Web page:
In May 2020, the NHS Race and Health Observatory was created, according to the BMJ, to “investigate the impact of race and ethnicity on people’s health and to identify and tackle the specific health challenge facing people of black and ethnic minority origin”.
When the Observatory was announced, Sir Simon Stevens, the CEO of NHS England said
“Ethnicity and race have been shown systematically to influence our health, independent of factors such as age, sex, and socio-economic status. The coronavirus pandemic has injected stark urgency into the need for more action to both understand and tackle deep-seated and longstanding health inequalities facing people from black, Asian and ethnic minority backgrounds.”
He vowed that the Observatory would “bring together expertise to offer practical, useful suggestions for change”.
The NHS Race and Health Observatory’s Director, Dr Habib Naqvi MBE, announced the full board of non-executive directors in mid-January. Its members include the Chair of the Council of the British Medical Association, Dr Chaand Nagpaul and Professor Sir Michael Marmot, of the UCL Institute of Health Equity.
Dr Nagpaul, on his appointment, said “The creation of the Race and Health Observatory is a pivotal moment in the efforts to overcome longstanding race inequalities in health”.
“Through utilising data, evidence and expert analysis, the Observatory will have a key role in recommending action to address inequalities facing BME communities and NHS staff, and vitally, to improve outcomes.”
However, as the vaccine rollout gathers pace and the Clinically Extremely Vulnerable and over 70s start to be offered their jabs, one has to wonder just how many vaccinations have been turned down by older members of Black, Asian and minority ethnic groups. Especially in those old enough to be first generation immigrants who still hold a distrust in authority, living memory of abuse as well as painful lived experience of chronic systematic and endemic racism.
It’s clear that vaccine hesitancy threatens the health of our nation as well as the health of our minorities, something that can only widen the gap in health equality in the UK.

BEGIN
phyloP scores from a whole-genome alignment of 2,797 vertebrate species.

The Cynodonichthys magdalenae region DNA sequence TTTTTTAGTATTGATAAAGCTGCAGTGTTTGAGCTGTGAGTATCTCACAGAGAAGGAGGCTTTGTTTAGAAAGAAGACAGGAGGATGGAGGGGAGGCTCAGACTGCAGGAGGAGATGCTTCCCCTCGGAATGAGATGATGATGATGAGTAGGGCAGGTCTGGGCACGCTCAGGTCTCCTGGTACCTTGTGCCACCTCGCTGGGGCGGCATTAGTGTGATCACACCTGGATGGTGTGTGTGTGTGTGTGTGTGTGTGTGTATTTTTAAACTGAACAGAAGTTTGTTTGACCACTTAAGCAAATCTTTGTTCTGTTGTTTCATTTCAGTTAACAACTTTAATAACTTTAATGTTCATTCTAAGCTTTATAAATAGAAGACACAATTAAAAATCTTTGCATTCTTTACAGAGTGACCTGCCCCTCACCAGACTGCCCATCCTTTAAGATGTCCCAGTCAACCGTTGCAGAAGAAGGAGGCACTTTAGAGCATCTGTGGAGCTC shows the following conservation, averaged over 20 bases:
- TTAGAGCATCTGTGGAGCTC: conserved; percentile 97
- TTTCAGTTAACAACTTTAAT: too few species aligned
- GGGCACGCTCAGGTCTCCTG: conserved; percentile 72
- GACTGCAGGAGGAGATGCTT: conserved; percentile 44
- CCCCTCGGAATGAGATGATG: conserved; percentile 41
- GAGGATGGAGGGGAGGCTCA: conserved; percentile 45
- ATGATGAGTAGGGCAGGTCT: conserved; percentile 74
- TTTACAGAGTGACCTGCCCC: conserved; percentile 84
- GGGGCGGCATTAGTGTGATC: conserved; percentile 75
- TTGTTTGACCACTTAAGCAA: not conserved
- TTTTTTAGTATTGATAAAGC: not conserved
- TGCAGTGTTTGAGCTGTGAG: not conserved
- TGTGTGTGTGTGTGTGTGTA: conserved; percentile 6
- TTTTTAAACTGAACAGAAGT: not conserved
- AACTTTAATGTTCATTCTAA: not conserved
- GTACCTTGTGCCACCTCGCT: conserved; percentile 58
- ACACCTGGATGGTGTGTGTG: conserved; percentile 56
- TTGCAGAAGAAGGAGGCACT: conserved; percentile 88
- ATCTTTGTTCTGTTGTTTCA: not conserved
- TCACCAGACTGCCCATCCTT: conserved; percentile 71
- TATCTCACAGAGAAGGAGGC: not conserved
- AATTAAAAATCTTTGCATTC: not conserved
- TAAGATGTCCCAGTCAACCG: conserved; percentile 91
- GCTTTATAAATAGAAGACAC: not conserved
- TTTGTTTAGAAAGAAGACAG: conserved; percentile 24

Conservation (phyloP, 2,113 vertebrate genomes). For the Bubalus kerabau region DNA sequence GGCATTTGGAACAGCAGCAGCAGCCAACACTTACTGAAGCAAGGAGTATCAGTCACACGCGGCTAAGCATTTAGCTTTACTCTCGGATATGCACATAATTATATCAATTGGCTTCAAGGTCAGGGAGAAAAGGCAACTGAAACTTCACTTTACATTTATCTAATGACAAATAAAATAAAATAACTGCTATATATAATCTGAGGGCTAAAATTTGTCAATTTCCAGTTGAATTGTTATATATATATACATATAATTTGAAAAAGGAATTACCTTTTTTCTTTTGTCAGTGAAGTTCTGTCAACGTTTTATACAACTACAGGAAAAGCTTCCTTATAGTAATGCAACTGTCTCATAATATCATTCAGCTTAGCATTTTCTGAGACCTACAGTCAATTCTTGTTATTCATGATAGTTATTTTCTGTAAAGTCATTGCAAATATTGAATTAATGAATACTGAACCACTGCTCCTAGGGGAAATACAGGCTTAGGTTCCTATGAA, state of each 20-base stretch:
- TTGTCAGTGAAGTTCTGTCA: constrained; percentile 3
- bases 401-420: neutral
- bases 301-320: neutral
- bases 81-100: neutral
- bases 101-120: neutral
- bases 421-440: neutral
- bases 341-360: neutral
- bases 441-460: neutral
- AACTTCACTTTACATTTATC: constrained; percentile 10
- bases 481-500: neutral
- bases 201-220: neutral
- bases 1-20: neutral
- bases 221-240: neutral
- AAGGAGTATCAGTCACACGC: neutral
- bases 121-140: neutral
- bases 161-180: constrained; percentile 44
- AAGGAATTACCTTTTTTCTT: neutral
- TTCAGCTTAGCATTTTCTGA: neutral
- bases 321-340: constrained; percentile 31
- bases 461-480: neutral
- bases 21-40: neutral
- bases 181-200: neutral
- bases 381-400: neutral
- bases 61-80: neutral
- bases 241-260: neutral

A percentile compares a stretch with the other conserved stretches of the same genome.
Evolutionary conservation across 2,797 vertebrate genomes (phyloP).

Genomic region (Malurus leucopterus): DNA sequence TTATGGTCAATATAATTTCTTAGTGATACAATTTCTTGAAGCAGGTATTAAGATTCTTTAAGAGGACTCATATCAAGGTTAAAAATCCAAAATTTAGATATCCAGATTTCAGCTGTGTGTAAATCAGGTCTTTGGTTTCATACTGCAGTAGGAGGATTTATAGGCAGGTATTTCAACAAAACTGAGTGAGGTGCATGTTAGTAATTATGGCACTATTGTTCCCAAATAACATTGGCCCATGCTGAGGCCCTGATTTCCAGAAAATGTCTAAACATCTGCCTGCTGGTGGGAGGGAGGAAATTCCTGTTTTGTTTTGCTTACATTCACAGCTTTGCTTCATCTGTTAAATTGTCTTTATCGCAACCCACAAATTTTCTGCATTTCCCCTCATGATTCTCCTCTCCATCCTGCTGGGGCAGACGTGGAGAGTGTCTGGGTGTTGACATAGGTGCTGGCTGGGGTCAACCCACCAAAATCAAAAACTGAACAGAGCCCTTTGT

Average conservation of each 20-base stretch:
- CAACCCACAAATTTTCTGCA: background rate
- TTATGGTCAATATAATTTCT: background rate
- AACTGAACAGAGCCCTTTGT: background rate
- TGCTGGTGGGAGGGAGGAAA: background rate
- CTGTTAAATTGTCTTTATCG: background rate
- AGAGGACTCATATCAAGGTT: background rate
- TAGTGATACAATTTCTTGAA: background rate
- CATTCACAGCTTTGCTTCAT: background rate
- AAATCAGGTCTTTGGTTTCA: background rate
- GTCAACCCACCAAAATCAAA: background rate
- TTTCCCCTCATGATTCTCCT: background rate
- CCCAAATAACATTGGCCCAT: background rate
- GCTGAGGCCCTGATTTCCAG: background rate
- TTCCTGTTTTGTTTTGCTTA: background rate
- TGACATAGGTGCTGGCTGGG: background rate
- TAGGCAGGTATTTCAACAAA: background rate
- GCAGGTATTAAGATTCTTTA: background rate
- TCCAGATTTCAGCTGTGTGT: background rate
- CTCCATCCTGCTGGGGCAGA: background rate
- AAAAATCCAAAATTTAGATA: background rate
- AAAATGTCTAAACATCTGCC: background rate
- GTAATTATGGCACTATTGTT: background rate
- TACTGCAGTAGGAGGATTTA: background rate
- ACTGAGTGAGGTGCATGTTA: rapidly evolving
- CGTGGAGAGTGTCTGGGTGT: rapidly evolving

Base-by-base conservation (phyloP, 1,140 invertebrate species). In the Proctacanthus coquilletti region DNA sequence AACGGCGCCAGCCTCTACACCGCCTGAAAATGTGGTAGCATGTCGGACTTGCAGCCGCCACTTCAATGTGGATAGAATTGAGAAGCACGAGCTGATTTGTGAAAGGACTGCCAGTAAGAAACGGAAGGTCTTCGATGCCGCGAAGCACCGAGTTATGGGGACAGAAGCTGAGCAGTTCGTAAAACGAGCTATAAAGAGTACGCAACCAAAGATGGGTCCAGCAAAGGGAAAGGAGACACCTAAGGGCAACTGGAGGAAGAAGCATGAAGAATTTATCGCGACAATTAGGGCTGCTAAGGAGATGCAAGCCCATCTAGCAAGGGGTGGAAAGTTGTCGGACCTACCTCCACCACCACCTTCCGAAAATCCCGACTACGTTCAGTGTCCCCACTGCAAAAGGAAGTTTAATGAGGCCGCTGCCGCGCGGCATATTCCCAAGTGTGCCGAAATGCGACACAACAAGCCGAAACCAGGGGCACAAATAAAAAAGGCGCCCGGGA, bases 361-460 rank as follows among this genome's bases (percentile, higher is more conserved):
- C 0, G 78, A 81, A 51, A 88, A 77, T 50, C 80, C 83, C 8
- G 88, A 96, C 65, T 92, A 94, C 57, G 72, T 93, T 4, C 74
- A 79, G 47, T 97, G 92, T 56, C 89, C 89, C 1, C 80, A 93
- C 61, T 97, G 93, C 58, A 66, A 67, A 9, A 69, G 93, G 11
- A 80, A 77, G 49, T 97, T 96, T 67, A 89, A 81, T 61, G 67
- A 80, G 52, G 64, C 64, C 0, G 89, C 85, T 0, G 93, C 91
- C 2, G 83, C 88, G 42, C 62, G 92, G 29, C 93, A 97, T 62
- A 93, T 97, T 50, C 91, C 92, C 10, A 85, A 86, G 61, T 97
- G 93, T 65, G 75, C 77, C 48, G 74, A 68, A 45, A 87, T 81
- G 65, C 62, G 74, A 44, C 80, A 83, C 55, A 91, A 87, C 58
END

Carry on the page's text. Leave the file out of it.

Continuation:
The NHS Race and Health Observatory needs to act quickly to tackle misinformation. Encouragingly, the data from the survey that identified the concerns in the UK Black, Asian and minority ethnic communities willingness to be vaccinated did identify that these respondents were “especially receptive to offers of further health information”.
The RSPH said “these polling results reinforce the need for dedicated efforts to support vaccine uptake among BAME communities, who have already suffered far higher COVID death rates throughout the pandemic”
As vaccinations of health staff continue apace, many from varied backgrounds are doing their best to encourage others to proffer their arm for the needle. Zimbabwean Clinical Service Lead Fungai in Barnet, Enfield and Haringey NHS Trust, known online as @ThatZimNurseFue, is a “BAME C-19 Vaccinator”. She shared her own experience on Twitter, with a poster showing her in a brightly coloured headdress, proudly showing her vaccination card.
Kamlesh Khunti, a GP and Professor of Primary Care Diabetes & Vascular Medicine tweeted on January 28th that he was wholly unsurprised by the BBC headline that that Black over-80s are ‘half as likely’ to have been vaccinated, as this is also seen in flu vaccination programmes. He also pointed that it was predicted in the SAGE report and that we need to implement the recommendations.
Many conversations are ongoing and more and more efforts are being put into working on this difficult issue